Continuing uncertainty about future changes to regulation, reimbursement, and costs for orthopedic services is creating an environment of change for physician-owned ambulatory surgery centers (ASCs). As a result, owners of independent orthopedic ASCs are increasingly looking toward alignment and integration strategies in response to major market trends and as a means of offering greater value to patients.
Based on our experience and work with clients, four dominant trends are driving change across the orthopedic ASC market and raising questions about the future of independent, physician-owned ASCs:
- Increasing Volume – The market for orthopedic ASC services is growing due to the number and complexity of cases being performed in the outpatient setting, as well as in response to changes in payor policies that align with this outpatient migration. For example, commercial payors are driving new orthopedic volume from hospitals to ASCs by providing reimbursement for total knee replacements and some total hip replacements in the outpatient surgery setting. Also, reimbursement policy changes have created added flexibility for the type and complexity of orthopedic services provided in ASCs.
- Flattening Reimbursement/Rising Costs – Orthopedic ASCs still enjoy relatively favorable reimbursement, compared to other outpatient surgical specialties. However, downward pressure on reimbursement is imminent. In addition to flat fee schedules for Medicare and other government payors, commercial insurers are moving toward narrow networks, which could pose financial challenges for orthopedic ASCs that currently rely on out-of-network (OON) strategies. Further, ASCs are also facing more stringent Medicare documentation requirements, leading to increased denials and longer A/R cycles. Meanwhile, costs continue to rise.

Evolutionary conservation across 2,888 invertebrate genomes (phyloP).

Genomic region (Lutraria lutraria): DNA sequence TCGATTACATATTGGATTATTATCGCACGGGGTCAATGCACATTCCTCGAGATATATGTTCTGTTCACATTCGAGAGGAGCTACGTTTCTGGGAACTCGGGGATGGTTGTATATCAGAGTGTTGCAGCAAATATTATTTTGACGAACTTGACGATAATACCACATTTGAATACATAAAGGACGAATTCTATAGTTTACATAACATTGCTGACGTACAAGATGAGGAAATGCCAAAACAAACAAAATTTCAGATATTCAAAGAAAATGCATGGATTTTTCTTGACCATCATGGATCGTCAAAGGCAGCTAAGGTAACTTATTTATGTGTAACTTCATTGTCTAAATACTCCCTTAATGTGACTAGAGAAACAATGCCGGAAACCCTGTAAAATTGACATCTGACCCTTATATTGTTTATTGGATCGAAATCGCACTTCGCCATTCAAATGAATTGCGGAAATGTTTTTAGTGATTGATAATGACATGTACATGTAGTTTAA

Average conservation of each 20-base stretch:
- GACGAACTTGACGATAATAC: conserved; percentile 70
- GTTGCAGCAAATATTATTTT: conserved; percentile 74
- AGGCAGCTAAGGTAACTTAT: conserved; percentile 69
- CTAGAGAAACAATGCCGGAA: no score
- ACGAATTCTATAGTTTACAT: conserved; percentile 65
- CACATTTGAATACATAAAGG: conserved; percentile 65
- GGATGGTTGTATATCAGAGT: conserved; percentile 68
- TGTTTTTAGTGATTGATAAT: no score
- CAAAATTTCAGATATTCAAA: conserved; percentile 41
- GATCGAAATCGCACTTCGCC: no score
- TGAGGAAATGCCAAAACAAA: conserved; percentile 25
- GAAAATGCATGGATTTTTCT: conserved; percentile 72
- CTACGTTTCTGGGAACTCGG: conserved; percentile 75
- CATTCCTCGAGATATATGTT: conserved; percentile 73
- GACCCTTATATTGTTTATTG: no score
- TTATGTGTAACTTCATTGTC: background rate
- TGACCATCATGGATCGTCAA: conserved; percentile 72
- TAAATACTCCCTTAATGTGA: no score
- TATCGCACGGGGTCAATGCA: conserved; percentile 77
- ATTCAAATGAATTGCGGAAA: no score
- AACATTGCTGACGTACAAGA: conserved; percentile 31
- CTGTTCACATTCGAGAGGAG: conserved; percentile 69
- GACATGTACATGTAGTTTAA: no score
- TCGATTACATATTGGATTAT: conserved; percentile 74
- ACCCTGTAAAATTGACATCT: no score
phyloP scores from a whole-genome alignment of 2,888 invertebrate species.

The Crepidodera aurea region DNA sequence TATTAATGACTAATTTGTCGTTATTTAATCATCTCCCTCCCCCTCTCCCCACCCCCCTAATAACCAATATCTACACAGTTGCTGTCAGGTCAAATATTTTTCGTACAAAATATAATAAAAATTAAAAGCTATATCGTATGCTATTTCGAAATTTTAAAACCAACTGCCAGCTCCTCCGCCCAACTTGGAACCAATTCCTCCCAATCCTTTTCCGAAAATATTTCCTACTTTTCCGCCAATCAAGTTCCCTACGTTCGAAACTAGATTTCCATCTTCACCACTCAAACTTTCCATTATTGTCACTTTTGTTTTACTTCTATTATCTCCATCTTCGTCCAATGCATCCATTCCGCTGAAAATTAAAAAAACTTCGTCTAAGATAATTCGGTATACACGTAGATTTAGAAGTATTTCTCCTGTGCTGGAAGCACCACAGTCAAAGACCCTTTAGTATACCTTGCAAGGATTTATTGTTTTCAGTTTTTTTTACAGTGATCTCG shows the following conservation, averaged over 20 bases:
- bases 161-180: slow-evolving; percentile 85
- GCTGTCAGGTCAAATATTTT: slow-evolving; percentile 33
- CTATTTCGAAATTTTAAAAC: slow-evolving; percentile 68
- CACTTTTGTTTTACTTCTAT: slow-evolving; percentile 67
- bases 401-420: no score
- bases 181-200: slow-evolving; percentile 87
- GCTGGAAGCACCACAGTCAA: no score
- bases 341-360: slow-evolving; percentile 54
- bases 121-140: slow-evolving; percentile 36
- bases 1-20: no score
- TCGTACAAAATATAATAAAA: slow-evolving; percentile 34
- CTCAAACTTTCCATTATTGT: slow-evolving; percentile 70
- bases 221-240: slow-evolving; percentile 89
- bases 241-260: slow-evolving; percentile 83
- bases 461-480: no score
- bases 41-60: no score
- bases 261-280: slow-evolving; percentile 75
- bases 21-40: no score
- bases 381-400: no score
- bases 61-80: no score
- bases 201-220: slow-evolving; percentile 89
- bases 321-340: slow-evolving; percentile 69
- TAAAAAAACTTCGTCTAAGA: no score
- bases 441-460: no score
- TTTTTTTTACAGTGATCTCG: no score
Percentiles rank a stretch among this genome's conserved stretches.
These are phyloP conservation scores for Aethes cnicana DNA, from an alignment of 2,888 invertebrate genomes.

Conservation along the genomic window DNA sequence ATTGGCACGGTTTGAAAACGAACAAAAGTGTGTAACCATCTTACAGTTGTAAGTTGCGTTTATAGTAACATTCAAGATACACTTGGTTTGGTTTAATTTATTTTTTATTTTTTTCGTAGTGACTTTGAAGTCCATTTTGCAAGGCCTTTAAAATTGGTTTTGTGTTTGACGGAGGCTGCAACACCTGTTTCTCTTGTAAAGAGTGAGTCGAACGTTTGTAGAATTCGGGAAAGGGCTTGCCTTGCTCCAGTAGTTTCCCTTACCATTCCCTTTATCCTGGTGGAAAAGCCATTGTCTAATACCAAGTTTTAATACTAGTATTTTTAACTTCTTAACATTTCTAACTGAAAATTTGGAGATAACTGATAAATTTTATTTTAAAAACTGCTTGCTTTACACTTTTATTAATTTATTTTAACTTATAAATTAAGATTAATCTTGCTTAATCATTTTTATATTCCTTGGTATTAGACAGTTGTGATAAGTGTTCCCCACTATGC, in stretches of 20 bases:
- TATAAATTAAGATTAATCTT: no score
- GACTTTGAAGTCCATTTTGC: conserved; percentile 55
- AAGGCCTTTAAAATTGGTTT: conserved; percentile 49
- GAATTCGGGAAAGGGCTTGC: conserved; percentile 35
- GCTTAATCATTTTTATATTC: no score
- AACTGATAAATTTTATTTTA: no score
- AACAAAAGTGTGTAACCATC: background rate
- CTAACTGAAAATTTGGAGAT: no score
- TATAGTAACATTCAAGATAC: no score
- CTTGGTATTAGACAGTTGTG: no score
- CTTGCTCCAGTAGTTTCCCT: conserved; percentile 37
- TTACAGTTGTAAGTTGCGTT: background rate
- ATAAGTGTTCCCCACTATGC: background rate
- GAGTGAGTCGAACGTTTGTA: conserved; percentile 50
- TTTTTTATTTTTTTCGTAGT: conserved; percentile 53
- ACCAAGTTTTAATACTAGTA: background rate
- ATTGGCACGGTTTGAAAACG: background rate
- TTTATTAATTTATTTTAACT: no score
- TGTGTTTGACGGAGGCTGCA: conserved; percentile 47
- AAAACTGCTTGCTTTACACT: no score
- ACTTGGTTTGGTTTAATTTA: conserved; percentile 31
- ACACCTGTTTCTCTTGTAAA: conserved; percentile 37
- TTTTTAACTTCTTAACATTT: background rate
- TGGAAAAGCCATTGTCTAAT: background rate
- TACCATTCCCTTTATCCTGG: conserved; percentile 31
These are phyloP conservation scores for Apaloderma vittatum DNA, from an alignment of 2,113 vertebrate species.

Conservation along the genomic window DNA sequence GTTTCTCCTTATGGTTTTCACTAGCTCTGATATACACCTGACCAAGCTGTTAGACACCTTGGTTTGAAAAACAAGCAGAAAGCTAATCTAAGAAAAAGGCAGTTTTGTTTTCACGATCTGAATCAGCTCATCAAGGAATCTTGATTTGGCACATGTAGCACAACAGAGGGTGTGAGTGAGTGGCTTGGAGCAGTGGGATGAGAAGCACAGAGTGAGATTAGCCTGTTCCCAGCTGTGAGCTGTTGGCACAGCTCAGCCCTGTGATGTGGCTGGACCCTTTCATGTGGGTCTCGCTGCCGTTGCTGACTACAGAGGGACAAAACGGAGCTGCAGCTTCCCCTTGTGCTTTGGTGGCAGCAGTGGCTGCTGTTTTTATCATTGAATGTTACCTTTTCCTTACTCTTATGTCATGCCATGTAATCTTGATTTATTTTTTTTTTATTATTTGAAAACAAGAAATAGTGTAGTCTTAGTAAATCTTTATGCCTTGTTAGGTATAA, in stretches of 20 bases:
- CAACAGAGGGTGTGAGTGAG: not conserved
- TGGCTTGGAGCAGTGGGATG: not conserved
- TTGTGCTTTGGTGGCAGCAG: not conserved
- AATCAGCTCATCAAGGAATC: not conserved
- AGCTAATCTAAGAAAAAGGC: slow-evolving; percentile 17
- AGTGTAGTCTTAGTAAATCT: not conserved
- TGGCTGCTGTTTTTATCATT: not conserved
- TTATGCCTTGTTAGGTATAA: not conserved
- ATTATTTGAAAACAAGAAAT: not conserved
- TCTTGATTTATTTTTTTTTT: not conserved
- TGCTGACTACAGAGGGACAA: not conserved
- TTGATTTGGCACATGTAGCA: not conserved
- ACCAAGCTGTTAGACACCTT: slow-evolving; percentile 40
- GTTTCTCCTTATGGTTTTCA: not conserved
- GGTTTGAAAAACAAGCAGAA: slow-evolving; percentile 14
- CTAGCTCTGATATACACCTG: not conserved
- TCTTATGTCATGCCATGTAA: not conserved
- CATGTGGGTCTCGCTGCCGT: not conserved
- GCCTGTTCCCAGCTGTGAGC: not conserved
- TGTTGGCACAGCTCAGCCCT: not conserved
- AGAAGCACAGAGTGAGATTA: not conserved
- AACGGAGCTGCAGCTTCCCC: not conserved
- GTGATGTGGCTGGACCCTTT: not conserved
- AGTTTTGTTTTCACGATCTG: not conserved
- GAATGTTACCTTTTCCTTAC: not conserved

- Market Saturation – The ASC market grew significantly from 2000 to 2010, although it has flattened in the past few years. With nearly 6,000 freestanding ASCs in the country, composed mostly of smaller, independent operators, a significant opportunity exists for consolidation. As larger health systems acquire physician-owned ASCs, competition for referrals will increase while systems strive to keep their patients within their network.
- Reform Uncertainty – The Affordable Care Act (ACA) is aimed at spurring improvements in care quality and lowering costs, often through care coordination and population health management. While markets vary significantly, the infrastructure and tools needed to implement a value-based, coordinated model are often not available or financially viable for independent ASCs. On the other hand, the low-cost environment of ASCs makes them attractive in the reform environment, especially relative to the high cost of hospital operating rooms (ORs).
Regardless of the type of market they are operating in, most ASC owners are closely monitoring the progress of reform, analyzing the short- and long-term feasibility of maintaining independence, and exploring a variety of alignment, consolidation, and integration strategy transactions.
To learn more, read the original article.